"It's troubling that people are making decisions about an investigation and investigative tactics when all the facts aren't out there," Bouchard says. "If people don't agree with the tactics or how it was handled after all the facts are out there, that's one thing. But they're only hearing one side of the story."

Current and former federal officials say their hands are tied because of weak U.S. gun laws. Possessing a gun isn't a crime, unlike, say, possessing cocaine. And, to bring a prosecution, the government must demonstrate that a straw purchaser had bad intentions.

"No legitimate examination of this issue would be complete without examining our nation's gun laws, which allow tens of thousands of assault weapons to flow from the United States to Mexico every year," Maryland Democratic Rep. Elijah Cummings says.

Meanwhile, the criminal investigation of gun networks along the border is still going on. Twenty straw buyers have been charged and are set to go to trial next year. The current and former officials say they expect indictments of more senior figures in the U.S. and Mexico within the next couple of months.

But that could come too late in a Washington scandal machine already well under way. This week, The Daily Show's Jon Stewart took on the theory behind Fast and Furious.

"So our plan, to prevent American guns from being used in Mexican gang violence, is to provide Mexican gangs with American guns to use according to our plan for violence," Stewart said.

Issa and other Republicans in Congress are headed to Mexico on Friday to meet with government officials there. They'll also try to find more weapons purchased by straw buyers in the U.S. that turned up at crime scenes south of the border. The Los Angeles Times and Fox News reported two AK-47s had been found at the scene of a shootout in Mexico, as authorities there tried to apprehend suspects they believe killed a prominent Mexican lawyer.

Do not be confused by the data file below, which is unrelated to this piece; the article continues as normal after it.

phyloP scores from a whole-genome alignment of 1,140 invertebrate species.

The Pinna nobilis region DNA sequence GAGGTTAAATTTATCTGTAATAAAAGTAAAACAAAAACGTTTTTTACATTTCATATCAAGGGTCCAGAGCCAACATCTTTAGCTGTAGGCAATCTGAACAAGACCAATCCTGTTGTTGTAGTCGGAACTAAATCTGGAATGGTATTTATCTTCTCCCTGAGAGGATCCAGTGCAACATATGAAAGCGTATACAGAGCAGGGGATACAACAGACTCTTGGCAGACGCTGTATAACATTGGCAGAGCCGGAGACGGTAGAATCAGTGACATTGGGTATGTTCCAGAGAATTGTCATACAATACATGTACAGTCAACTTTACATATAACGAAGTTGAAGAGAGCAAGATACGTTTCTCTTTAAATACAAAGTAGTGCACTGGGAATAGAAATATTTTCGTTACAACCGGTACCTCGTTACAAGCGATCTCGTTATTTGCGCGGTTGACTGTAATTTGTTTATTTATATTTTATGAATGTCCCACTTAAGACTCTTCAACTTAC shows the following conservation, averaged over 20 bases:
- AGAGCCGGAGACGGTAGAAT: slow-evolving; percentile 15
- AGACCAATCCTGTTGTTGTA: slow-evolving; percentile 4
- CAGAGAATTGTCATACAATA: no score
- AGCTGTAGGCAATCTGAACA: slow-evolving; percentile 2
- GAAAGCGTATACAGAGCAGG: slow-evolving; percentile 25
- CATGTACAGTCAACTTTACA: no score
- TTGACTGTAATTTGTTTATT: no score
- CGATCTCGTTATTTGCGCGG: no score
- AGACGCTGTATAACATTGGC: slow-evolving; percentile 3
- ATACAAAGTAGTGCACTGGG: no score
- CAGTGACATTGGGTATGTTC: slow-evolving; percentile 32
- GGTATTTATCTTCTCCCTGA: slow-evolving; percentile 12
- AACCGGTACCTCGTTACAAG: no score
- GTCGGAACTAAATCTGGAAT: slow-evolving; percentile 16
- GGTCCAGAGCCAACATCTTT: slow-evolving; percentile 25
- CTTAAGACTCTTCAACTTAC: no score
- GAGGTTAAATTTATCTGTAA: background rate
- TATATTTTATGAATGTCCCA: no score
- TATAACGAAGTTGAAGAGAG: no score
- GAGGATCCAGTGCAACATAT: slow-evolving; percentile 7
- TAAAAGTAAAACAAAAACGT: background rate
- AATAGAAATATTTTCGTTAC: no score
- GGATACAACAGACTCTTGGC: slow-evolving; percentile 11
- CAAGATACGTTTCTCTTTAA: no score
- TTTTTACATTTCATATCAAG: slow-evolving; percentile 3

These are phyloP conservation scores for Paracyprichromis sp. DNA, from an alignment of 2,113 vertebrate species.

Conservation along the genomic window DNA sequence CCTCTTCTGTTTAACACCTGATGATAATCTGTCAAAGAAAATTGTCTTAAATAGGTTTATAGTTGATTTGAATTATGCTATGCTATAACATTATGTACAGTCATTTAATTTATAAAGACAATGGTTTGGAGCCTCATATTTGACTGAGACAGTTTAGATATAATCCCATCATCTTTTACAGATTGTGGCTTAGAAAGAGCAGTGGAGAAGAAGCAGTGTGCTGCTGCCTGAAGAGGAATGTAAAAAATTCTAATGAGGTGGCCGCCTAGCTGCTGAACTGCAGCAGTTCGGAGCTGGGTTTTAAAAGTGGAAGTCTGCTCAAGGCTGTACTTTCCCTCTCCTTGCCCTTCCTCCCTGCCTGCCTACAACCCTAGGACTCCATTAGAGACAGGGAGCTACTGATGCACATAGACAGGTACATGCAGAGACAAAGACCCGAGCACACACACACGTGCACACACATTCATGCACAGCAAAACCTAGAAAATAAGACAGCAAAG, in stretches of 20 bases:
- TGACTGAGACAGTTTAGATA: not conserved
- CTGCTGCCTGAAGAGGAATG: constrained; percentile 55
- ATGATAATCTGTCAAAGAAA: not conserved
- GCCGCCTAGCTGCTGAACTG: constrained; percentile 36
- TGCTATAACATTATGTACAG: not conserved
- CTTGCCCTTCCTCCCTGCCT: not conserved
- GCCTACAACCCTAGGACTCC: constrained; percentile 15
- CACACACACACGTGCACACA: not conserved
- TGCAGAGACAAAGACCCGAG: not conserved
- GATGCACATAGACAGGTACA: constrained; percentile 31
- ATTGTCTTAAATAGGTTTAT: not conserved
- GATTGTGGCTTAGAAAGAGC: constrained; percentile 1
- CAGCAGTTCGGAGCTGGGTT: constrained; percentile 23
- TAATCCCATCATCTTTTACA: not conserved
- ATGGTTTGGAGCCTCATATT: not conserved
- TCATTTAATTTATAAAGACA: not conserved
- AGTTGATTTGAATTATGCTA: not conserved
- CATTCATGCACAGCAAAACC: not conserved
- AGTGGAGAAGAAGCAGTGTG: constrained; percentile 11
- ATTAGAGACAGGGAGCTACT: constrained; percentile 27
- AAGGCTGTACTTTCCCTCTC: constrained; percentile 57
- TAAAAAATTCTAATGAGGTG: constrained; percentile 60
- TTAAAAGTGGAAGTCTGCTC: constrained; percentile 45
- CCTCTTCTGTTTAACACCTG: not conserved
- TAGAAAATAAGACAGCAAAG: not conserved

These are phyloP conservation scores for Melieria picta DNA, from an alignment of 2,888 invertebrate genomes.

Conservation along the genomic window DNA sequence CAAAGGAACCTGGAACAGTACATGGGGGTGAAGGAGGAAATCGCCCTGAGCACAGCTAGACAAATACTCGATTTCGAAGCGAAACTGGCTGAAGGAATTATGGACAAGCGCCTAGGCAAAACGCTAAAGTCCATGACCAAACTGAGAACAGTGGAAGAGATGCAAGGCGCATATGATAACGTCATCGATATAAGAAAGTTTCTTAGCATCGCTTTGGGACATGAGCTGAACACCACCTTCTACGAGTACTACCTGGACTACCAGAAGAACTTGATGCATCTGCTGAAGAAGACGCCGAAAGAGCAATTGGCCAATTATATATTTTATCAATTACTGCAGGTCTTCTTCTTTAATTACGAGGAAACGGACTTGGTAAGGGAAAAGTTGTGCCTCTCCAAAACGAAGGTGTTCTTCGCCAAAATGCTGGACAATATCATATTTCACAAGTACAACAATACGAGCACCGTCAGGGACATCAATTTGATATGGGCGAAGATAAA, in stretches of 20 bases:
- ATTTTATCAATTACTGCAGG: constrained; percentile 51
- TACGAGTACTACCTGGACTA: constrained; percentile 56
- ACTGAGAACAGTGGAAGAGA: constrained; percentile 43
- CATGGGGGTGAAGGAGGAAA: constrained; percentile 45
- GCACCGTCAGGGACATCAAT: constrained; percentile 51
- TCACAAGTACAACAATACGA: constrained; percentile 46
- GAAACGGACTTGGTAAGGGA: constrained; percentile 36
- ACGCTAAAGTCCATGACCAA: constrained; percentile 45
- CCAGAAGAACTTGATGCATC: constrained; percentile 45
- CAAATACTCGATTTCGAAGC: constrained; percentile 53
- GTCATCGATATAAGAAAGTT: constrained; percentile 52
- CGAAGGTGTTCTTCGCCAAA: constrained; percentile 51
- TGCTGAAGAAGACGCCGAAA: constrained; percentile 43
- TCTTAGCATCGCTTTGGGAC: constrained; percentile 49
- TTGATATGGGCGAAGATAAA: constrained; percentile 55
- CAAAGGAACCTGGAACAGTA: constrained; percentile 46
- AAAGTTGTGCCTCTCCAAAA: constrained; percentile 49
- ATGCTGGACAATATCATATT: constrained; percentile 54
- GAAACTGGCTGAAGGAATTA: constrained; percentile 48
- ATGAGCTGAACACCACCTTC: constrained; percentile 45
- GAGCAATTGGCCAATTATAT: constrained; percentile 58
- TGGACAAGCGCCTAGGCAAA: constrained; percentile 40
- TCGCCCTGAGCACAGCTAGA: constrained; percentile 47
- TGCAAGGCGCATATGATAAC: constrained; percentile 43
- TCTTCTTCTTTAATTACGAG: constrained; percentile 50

Issa and ATF whistle-blowers who protested to no avail with their supervisors in Arizona say the number of Fast and Furious guns still unaccounted for could top 1,000. But authorities are telling Congress the numbers could be far lower. Documents obtained by NPR and provided to lawmakers suggest that 568 weapons tied to Fast and Furious have been located: 372 in the U.S. and 196 more in Mexico.

Meanwhile, Attorney General Eric Holder has asked the inspector general to investigate the program and, according to a spokeswoman, "made clear to law enforcement agencies and prosecutors working along the Southwest border that under no circumstances should guns be allowed to cross the border into Mexico."

Issa and Sen. Charles Grassley (R-IA), who are taking the lead on oversight issues with the Fast and Furious operation, say they're determined to find out who in the Justice Department approved the operation. In response to a Washington Post report this week, Issa spokesman Frederick Hill says the congressman had attended a classified briefing in April 2010 on border issues, but that no one he has spoken with remembers Fast and Furious being mentioned.

An April 2010 email from ATF officials sent before the classified briefing asked for a half-page synopsis because "one of the cases [the ATF briefer] will be talking about will be Fast and Furious."

One thing's for sure: Issa and Grassley say they're planning more hearings this summer.

Copyright 2023 NPR. To see more, visit https://www.npr.org.

Carrie Johnson
Carrie Johnson is NPR's National Justice Correspondent.